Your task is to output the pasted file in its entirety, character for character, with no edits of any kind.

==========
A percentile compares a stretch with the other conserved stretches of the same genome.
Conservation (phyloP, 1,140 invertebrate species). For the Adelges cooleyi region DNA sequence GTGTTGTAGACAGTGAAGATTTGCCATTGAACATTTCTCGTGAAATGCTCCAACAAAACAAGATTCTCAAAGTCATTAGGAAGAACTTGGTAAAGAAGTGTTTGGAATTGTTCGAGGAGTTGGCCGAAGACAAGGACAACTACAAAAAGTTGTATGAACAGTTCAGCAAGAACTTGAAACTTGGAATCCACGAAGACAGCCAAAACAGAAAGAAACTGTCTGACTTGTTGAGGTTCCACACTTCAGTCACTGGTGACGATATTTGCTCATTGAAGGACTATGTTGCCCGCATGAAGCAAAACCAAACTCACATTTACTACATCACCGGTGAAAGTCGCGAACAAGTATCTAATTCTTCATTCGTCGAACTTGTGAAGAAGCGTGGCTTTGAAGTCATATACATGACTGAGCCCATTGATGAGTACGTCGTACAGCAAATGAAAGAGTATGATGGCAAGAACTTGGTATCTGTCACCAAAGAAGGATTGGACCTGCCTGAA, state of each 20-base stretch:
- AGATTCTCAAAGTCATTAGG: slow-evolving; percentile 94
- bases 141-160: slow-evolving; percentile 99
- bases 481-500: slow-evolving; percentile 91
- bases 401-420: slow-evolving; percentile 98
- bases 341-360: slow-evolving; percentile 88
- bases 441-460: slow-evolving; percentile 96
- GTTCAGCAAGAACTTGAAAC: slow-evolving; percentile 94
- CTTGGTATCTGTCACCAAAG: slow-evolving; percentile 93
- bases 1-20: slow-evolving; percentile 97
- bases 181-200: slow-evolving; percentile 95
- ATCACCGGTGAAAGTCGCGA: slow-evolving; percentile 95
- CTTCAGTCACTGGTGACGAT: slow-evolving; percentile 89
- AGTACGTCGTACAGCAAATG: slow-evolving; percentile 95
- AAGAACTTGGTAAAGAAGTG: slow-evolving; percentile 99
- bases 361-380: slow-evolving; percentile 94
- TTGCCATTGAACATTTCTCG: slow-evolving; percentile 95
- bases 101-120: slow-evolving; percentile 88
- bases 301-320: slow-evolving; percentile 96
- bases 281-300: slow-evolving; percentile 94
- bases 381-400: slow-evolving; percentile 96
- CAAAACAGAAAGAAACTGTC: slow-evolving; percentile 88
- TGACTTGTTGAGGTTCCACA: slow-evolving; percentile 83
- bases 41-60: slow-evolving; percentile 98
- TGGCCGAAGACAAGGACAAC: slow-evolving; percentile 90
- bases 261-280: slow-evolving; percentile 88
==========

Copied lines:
A percentile compares a stretch with the other conserved stretches of the same genome.
Conservation (phyloP, 1,140 invertebrate species). For the Adelges cooleyi region DNA sequence GTGTTGTAGACAGTGAAGATTTGCCATTGAACATTTCTCGTGAAATGCTCCAACAAAACAAGATTCTCAAAGTCATTAGGAAGAACTTGGTAAAGAAGTGTTTGGAATTGTTCGAGGAGTTGGCCGAAGACAAGGACAACTACAAAAAGTTGTATGAACAGTTCAGCAAGAACTTGAAACTTGGAATCCACGAAGACAGCCAAAACAGAAAGAAACTGTCTGACTTGTTGAGGTTCCACACTTCAGTCACTGGTGACGATATTTGCTCATTGAAGGACTATGTTGCCCGCATGAAGCAAAACCAAACTCACATTTACTACATCACCGGTGAAAGTCGCGAACAAGTATCTAATTCTTCATTCGTCGAACTTGTGAAGAAGCGTGGCTTTGAAGTCATATACATGACTGAGCCCATTGATGAGTACGTCGTACAGCAAATGAAAGAGTATGATGGCAAGAACTTGGTATCTGTCACCAAAGAAGGATTGGACCTGCCTGAA, state of each 20-base stretch:
- AGATTCTCAAAGTCATTAGG: slow-evolving; percentile 94
- bases 141-160: slow-evolving; percentile 99
- bases 481-500: slow-evolving; percentile 91
- bases 401-420: slow-evolving; percentile 98
- bases 341-360: slow-evolving; percentile 88
- bases 441-460: slow-evolving; percentile 96
- GTTCAGCAAGAACTTGAAAC: slow-evolving; percentile 94
- CTTGGTATCTGTCACCAAAG: slow-evolving; percentile 93
- bases 1-20: slow-evolving; percentile 97
- bases 181-200: slow-evolving; percentile 95
- ATCACCGGTGAAAGTCGCGA: slow-evolving; percentile 95
- CTTCAGTCACTGGTGACGAT: slow-evolving; percentile 89
- AGTACGTCGTACAGCAAATG: slow-evolving; percentile 95
- AAGAACTTGGTAAAGAAGTG: slow-evolving; percentile 99
- bases 361-380: slow-evolving; percentile 94
- TTGCCATTGAACATTTCTCG: slow-evolving; percentile 95
- bases 101-120: slow-evolving; percentile 88
- bases 301-320: slow-evolving; percentile 96
- bases 281-300: slow-evolving; percentile 94
- bases 381-400: slow-evolving; percentile 96
- CAAAACAGAAAGAAACTGTC: slow-evolving; percentile 88
- TGACTTGTTGAGGTTCCACA: slow-evolving; percentile 83
- bases 41-60: slow-evolving; percentile 98
- TGGCCGAAGACAAGGACAAC: slow-evolving; percentile 90
- bases 261-280: slow-evolving; percentile 88